When a person dies, control over their estate, which comprises all their assets and property not accounted for by a valid existing Will, will vest in either an executor where a Will exists, or administrator where no Will exists or the Will is found to be invalid. There are certain affairs that either position holder will have to act quickly to handle.
Appointment of an executor or administrator
Where a person dies having left a Will, they will appoint an executor to handle their affairs. In most cases this will be a family member. If no Will has been left, or the Will is invalid, an administrator, usually a next of kin, will handle the deceased’s estate.
What to do first
Certain affairs have to be handled almost immediately. These include informing government bodies such as HMRC and the Department of Work and Pensions that the person has died.
Consult a Wills and Probate Solicitor
If a nominated executor or an administrator anticipate complexities in handling the estate, or the validity of the Will is likely to be contested, it is always advisable to consult a Wills and Probate Lawyer.
Applying for Probate
In most cases it is illegal to just hand out parts of a deceased's estate or assets to beneficiaries without applying for probate. This judicially-recognised measure allows an executor to handle the deceased’s bank accounts and real property.
A person who is named as executor will apply to a court to be granted probate. An administrator in intestacy will also apply to court, but in this instance, they will be seeking Letters of Administration. A standard fee of £215 for estates over £5,000 applies. If a Probate Solicitor is used, this fee is reduced to £155. After application, the person seeking probate will be called to interview at the probate registry. The application must take an inventory and documentation pertaining to all assets belonging to the deceased.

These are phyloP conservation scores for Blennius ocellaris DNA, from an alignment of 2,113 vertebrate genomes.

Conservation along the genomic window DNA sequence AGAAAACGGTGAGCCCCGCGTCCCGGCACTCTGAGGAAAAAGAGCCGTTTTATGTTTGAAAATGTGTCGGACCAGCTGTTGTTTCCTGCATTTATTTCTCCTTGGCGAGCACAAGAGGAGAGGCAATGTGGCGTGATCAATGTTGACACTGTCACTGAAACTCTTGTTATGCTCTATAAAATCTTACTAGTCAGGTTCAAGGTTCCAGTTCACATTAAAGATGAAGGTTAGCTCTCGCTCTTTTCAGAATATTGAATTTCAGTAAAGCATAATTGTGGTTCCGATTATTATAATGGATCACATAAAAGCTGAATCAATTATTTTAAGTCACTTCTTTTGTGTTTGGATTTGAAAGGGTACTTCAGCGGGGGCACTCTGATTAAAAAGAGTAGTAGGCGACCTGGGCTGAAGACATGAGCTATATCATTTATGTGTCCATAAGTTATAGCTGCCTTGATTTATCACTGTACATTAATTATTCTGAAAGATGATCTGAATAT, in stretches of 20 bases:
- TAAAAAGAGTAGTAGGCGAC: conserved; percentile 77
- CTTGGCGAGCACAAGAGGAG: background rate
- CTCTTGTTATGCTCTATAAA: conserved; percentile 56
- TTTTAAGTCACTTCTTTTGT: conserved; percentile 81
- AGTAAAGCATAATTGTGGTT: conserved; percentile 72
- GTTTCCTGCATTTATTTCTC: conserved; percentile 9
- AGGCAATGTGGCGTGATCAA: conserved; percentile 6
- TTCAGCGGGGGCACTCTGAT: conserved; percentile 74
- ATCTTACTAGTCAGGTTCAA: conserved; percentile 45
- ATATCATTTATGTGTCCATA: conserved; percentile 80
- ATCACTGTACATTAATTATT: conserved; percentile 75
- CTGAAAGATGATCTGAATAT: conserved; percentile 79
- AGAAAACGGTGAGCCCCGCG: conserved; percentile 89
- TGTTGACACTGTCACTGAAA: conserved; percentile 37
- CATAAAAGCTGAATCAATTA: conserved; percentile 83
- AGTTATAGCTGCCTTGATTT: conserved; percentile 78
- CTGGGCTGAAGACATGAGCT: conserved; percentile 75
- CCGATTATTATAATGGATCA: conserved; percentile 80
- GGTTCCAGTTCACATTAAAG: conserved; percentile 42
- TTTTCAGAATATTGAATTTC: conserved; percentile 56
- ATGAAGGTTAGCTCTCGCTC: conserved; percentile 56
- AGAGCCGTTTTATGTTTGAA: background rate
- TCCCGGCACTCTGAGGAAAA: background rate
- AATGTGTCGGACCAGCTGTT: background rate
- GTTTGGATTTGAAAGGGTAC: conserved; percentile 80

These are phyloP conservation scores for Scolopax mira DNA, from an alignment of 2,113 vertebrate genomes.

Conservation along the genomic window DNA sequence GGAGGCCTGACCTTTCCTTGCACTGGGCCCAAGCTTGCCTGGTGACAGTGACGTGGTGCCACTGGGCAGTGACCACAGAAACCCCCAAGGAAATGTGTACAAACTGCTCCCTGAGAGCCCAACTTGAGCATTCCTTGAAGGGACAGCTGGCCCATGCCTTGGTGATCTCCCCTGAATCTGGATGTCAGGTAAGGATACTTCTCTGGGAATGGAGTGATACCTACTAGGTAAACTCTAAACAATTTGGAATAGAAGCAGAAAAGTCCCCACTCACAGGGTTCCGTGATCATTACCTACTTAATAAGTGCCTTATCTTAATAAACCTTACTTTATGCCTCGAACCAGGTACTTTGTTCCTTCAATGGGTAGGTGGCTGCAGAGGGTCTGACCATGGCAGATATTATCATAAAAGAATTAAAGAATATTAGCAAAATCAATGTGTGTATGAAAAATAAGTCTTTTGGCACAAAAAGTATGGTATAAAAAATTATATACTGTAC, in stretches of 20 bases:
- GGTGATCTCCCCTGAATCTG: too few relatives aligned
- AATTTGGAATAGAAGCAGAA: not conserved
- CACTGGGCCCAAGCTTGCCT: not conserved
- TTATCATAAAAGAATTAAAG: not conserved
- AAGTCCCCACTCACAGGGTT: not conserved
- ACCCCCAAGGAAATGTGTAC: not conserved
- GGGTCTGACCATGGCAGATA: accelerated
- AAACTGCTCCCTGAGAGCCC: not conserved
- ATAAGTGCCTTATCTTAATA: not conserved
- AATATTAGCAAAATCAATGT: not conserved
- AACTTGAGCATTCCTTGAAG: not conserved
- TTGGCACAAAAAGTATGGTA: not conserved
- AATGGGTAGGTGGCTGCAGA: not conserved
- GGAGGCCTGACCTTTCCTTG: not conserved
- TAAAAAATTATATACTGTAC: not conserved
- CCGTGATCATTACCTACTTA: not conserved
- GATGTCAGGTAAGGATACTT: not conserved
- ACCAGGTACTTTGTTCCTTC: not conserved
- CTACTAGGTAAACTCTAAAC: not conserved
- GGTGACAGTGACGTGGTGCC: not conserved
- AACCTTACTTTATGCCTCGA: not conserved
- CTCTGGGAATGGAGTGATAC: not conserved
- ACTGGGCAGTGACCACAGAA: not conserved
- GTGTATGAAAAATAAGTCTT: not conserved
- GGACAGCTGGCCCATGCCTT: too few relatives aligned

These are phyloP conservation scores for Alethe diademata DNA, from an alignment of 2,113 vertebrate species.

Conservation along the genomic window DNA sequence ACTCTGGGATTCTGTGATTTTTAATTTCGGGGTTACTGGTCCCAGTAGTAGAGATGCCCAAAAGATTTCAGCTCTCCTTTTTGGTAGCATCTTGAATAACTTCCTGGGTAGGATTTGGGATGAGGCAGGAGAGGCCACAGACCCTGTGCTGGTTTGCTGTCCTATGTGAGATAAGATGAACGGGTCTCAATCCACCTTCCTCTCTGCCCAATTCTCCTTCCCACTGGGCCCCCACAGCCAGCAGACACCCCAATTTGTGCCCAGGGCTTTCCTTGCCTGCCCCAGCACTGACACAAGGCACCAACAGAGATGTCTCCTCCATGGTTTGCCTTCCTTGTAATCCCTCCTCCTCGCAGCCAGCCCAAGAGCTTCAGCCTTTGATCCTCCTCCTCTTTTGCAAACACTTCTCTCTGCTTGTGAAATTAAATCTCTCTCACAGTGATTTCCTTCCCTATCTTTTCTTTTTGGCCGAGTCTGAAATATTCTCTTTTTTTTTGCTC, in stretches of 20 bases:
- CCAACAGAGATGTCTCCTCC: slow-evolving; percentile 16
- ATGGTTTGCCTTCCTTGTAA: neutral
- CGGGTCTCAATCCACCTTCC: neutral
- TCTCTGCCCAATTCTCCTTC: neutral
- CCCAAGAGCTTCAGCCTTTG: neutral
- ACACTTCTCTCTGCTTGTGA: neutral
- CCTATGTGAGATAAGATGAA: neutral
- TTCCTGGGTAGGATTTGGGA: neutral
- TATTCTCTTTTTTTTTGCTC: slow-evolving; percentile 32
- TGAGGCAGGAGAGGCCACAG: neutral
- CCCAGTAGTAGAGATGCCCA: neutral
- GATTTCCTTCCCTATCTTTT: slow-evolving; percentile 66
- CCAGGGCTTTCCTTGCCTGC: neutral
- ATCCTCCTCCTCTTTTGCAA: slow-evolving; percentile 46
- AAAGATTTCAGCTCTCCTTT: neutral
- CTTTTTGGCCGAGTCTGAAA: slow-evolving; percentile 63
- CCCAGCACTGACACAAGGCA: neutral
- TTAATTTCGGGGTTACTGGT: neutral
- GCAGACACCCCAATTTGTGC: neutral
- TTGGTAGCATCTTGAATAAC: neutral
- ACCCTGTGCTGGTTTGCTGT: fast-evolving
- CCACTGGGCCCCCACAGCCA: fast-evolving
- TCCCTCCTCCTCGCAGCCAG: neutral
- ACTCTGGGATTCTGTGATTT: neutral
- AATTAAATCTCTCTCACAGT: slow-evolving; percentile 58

Once granted, the executor or administrator can proceed to distribute assets. Before distribution, any inheritance tax found to be due must be paid to HMRC.
Contact our Wills and Probate Solicitors London
Our solicitors have extensive experience in handling matters relating to trusts, HMRC and tax implications, Power of Attorney and business advice. Our client base is not only domestic, but international, meaning we are well placed to advise on situations where a deceased either had assets overseas or their primary domicile was not in the UK.